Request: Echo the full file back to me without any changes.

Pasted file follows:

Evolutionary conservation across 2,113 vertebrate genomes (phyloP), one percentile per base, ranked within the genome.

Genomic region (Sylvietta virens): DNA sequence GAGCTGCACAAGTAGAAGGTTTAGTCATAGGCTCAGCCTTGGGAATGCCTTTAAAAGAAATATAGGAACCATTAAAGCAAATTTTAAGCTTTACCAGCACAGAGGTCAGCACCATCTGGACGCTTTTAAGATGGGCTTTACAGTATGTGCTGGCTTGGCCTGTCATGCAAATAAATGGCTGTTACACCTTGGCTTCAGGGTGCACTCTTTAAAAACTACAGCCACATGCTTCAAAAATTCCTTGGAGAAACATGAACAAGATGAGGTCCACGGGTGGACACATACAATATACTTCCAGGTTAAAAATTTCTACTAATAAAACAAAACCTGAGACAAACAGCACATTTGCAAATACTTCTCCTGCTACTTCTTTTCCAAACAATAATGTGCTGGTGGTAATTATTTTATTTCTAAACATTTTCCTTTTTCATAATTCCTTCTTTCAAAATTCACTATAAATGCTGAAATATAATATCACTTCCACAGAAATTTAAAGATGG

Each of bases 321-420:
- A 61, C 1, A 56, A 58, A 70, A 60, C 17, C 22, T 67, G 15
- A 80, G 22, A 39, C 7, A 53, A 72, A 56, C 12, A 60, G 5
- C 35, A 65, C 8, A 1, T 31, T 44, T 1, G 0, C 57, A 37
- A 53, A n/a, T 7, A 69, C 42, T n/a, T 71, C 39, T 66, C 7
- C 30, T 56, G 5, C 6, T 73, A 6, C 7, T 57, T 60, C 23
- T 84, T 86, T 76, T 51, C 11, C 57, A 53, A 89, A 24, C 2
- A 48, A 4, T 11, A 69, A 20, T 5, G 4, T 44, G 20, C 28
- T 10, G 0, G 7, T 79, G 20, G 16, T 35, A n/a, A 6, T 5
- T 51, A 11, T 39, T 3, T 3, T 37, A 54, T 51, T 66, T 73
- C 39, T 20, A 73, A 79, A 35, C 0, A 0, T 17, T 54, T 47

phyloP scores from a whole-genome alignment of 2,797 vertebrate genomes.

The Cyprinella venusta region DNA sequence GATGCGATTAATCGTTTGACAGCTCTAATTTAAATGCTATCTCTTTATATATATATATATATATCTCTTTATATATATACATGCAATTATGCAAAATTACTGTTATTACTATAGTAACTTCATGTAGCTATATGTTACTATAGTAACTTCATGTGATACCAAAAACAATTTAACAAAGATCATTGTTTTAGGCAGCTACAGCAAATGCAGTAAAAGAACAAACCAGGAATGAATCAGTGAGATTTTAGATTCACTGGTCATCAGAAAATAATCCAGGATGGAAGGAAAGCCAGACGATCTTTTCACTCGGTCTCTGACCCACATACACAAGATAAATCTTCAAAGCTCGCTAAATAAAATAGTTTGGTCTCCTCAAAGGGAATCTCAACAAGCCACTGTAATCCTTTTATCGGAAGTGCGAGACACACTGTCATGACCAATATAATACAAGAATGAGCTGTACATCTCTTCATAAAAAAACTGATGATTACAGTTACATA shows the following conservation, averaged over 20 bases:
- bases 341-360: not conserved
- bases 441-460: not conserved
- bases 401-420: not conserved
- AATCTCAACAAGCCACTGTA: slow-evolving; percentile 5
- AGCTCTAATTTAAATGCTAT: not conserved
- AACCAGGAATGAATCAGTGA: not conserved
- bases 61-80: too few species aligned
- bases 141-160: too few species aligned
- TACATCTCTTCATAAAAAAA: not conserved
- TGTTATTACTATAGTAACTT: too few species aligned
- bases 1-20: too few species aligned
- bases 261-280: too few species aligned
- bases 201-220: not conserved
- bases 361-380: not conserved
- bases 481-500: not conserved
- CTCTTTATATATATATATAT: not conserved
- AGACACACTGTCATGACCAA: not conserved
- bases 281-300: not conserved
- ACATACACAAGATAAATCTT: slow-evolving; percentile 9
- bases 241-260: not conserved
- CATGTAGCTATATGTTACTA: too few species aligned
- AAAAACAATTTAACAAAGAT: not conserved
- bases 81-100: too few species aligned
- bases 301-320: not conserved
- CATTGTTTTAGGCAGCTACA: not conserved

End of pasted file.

Evolutionary conservation across 2,113 vertebrate genomes (phyloP), one percentile per base, ranked within the genome.

Genomic region (Sylvietta virens): DNA sequence GAGCTGCACAAGTAGAAGGTTTAGTCATAGGCTCAGCCTTGGGAATGCCTTTAAAAGAAATATAGGAACCATTAAAGCAAATTTTAAGCTTTACCAGCACAGAGGTCAGCACCATCTGGACGCTTTTAAGATGGGCTTTACAGTATGTGCTGGCTTGGCCTGTCATGCAAATAAATGGCTGTTACACCTTGGCTTCAGGGTGCACTCTTTAAAAACTACAGCCACATGCTTCAAAAATTCCTTGGAGAAACATGAACAAGATGAGGTCCACGGGTGGACACATACAATATACTTCCAGGTTAAAAATTTCTACTAATAAAACAAAACCTGAGACAAACAGCACATTTGCAAATACTTCTCCTGCTACTTCTTTTCCAAACAATAATGTGCTGGTGGTAATTATTTTATTTCTAAACATTTTCCTTTTTCATAATTCCTTCTTTCAAAATTCACTATAAATGCTGAAATATAATATCACTTCCACAGAAATTTAAAGATGG

Each of bases 321-420:
- A 61, C 1, A 56, A 58, A 70, A 60, C 17, C 22, T 67, G 15
- A 80, G 22, A 39, C 7, A 53, A 72, A 56, C 12, A 60, G 5
- C 35, A 65, C 8, A 1, T 31, T 44, T 1, G 0, C 57, A 37
- A 53, A n/a, T 7, A 69, C 42, T n/a, T 71, C 39, T 66, C 7
- C 30, T 56, G 5, C 6, T 73, A 6, C 7, T 57, T 60, C 23
- T 84, T 86, T 76, T 51, C 11, C 57, A 53, A 89, A 24, C 2
- A 48, A 4, T 11, A 69, A 20, T 5, G 4, T 44, G 20, C 28
- T 10, G 0, G 7, T 79, G 20, G 16, T 35, A n/a, A 6, T 5
- T 51, A 11, T 39, T 3, T 3, T 37, A 54, T 51, T 66, T 73
- C 39, T 20, A 73, A 79, A 35, C 0, A 0, T 17, T 54, T 47

phyloP scores from a whole-genome alignment of 2,797 vertebrate genomes.

The Cyprinella venusta region DNA sequence GATGCGATTAATCGTTTGACAGCTCTAATTTAAATGCTATCTCTTTATATATATATATATATATCTCTTTATATATATACATGCAATTATGCAAAATTACTGTTATTACTATAGTAACTTCATGTAGCTATATGTTACTATAGTAACTTCATGTGATACCAAAAACAATTTAACAAAGATCATTGTTTTAGGCAGCTACAGCAAATGCAGTAAAAGAACAAACCAGGAATGAATCAGTGAGATTTTAGATTCACTGGTCATCAGAAAATAATCCAGGATGGAAGGAAAGCCAGACGATCTTTTCACTCGGTCTCTGACCCACATACACAAGATAAATCTTCAAAGCTCGCTAAATAAAATAGTTTGGTCTCCTCAAAGGGAATCTCAACAAGCCACTGTAATCCTTTTATCGGAAGTGCGAGACACACTGTCATGACCAATATAATACAAGAATGAGCTGTACATCTCTTCATAAAAAAACTGATGATTACAGTTACATA shows the following conservation, averaged over 20 bases:
- bases 341-360: not conserved
- bases 441-460: not conserved
- bases 401-420: not conserved
- AATCTCAACAAGCCACTGTA: slow-evolving; percentile 5
- AGCTCTAATTTAAATGCTAT: not conserved
- AACCAGGAATGAATCAGTGA: not conserved
- bases 61-80: too few species aligned
- bases 141-160: too few species aligned
- TACATCTCTTCATAAAAAAA: not conserved
- TGTTATTACTATAGTAACTT: too few species aligned
- bases 1-20: too few species aligned
- bases 261-280: too few species aligned
- bases 201-220: not conserved
- bases 361-380: not conserved
- bases 481-500: not conserved
- CTCTTTATATATATATATAT: not conserved
- AGACACACTGTCATGACCAA: not conserved
- bases 281-300: not conserved
- ACATACACAAGATAAATCTT: slow-evolving; percentile 9
- bases 241-260: not conserved
- CATGTAGCTATATGTTACTA: too few species aligned
- AAAAACAATTTAACAAAGAT: not conserved
- bases 81-100: too few species aligned
- bases 301-320: not conserved
- CATTGTTTTAGGCAGCTACA: not conserved